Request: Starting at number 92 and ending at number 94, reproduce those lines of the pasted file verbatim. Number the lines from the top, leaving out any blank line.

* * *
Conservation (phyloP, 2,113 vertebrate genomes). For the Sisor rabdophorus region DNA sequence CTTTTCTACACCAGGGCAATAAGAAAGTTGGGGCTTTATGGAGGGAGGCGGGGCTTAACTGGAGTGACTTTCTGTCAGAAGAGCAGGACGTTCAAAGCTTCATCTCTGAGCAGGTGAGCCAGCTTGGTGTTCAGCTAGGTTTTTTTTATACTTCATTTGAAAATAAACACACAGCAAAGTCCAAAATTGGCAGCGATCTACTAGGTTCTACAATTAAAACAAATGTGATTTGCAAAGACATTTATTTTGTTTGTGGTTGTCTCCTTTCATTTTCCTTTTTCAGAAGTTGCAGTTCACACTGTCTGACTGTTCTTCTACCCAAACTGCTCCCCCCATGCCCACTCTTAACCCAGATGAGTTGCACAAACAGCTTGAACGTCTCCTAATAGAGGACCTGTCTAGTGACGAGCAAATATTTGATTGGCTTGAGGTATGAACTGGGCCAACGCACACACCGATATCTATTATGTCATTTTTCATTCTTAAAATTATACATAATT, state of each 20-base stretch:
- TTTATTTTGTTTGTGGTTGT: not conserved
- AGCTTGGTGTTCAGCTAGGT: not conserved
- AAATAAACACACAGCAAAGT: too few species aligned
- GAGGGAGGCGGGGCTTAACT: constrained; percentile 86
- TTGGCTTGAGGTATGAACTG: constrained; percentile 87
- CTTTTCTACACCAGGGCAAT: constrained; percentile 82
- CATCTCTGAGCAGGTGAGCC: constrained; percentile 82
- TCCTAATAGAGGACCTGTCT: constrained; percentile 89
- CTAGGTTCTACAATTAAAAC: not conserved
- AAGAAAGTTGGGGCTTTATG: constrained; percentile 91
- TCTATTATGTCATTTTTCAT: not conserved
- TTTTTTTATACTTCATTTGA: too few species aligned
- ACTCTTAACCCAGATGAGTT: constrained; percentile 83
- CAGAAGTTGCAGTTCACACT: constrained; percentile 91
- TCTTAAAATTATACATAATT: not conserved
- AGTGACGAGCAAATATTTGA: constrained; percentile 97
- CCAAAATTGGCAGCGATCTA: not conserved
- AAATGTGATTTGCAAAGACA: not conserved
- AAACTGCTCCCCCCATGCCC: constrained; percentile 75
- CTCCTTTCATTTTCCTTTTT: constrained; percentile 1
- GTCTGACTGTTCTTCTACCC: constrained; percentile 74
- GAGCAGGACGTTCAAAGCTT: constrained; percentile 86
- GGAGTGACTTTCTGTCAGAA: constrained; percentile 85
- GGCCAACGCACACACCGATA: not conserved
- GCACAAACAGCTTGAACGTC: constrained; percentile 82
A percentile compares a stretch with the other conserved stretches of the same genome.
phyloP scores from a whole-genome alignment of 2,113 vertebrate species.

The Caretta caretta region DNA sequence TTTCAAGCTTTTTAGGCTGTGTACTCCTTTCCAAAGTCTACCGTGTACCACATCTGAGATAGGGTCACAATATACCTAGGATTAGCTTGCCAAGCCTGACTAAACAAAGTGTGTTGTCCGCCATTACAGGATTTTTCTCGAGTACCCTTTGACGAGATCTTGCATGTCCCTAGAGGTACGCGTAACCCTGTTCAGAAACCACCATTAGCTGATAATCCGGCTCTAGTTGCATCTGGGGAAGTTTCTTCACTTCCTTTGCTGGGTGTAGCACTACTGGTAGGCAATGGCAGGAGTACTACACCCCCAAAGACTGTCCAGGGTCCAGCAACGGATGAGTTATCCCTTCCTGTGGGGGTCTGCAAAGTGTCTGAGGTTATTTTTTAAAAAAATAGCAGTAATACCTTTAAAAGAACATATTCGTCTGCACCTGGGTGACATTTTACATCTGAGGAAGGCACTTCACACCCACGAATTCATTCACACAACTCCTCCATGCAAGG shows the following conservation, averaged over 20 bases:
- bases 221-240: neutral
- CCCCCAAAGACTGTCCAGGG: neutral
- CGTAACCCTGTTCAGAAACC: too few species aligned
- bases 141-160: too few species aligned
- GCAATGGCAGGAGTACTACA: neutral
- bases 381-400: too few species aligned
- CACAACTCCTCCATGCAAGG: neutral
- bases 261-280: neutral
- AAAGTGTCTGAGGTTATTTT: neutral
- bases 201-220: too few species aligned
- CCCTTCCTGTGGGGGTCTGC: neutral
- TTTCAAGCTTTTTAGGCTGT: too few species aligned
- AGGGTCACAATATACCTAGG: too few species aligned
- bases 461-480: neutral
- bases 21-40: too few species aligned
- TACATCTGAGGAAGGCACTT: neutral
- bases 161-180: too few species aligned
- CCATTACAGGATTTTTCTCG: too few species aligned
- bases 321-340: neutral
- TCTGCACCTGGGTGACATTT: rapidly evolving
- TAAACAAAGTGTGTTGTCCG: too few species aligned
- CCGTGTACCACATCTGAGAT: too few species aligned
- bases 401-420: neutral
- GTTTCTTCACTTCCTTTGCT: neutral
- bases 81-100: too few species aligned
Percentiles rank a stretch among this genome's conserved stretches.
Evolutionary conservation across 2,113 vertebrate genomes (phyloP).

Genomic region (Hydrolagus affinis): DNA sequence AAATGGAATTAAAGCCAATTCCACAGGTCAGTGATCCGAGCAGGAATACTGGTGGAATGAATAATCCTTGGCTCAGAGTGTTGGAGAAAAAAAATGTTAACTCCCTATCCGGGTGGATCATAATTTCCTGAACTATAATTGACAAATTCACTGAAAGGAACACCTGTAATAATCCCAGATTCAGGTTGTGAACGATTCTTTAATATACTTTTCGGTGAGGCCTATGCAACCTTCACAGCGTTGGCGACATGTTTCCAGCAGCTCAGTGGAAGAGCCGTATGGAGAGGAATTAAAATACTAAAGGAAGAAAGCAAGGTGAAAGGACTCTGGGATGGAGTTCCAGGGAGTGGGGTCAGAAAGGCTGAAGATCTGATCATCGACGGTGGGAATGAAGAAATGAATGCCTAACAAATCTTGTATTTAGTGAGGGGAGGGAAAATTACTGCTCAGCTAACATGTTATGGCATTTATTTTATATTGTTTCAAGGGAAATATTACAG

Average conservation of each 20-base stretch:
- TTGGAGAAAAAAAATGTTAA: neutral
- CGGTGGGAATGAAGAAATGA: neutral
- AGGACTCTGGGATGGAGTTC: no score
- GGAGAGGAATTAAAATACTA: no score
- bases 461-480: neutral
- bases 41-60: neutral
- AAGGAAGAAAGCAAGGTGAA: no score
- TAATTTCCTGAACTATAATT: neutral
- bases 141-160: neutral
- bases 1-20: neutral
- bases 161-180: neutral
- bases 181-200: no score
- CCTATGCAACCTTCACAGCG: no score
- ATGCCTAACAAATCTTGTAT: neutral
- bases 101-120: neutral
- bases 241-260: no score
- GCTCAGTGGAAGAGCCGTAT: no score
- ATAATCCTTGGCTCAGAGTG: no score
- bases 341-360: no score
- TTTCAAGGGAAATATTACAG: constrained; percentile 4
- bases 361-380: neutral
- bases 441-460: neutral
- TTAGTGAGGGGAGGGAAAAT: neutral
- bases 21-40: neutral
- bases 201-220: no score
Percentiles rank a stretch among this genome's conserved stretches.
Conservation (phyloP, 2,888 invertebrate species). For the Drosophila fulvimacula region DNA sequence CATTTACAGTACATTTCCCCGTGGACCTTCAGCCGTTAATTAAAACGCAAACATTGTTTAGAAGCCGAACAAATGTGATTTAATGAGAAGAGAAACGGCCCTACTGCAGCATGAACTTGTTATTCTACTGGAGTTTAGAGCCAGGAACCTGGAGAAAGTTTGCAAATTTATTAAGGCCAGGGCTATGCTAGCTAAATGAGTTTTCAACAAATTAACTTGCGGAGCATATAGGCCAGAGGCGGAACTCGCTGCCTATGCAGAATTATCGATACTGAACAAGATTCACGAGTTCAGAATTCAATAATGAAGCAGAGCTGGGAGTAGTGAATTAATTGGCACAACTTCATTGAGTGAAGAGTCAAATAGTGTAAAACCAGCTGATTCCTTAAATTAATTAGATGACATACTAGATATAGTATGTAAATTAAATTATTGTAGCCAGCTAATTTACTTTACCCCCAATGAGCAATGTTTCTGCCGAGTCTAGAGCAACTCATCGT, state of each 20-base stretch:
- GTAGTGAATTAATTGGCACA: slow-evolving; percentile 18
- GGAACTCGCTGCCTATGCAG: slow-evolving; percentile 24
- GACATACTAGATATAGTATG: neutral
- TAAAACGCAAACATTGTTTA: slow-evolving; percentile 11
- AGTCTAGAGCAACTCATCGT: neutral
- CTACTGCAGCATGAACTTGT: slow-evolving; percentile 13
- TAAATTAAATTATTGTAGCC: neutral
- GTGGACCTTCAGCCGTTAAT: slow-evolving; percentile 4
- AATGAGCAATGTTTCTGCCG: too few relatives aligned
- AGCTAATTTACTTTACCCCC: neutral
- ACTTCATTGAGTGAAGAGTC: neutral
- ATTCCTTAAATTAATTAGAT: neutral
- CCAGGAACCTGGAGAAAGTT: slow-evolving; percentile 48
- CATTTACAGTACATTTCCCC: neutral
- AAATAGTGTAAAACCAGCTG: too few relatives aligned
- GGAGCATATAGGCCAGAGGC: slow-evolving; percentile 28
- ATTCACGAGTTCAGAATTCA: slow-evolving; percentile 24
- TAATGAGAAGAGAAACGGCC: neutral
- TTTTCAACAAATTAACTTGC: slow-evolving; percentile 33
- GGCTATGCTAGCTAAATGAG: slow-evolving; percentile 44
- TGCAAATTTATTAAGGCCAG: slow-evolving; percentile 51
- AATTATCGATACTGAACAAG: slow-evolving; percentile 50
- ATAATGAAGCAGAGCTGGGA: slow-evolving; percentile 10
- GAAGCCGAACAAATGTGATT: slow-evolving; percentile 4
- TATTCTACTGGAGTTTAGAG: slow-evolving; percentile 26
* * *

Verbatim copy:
- TAAATTAAATTATTGTAGCC: neutral
- GTGGACCTTCAGCCGTTAAT: slow-evolving; percentile 4
- AATGAGCAATGTTTCTGCCG: too few relatives aligned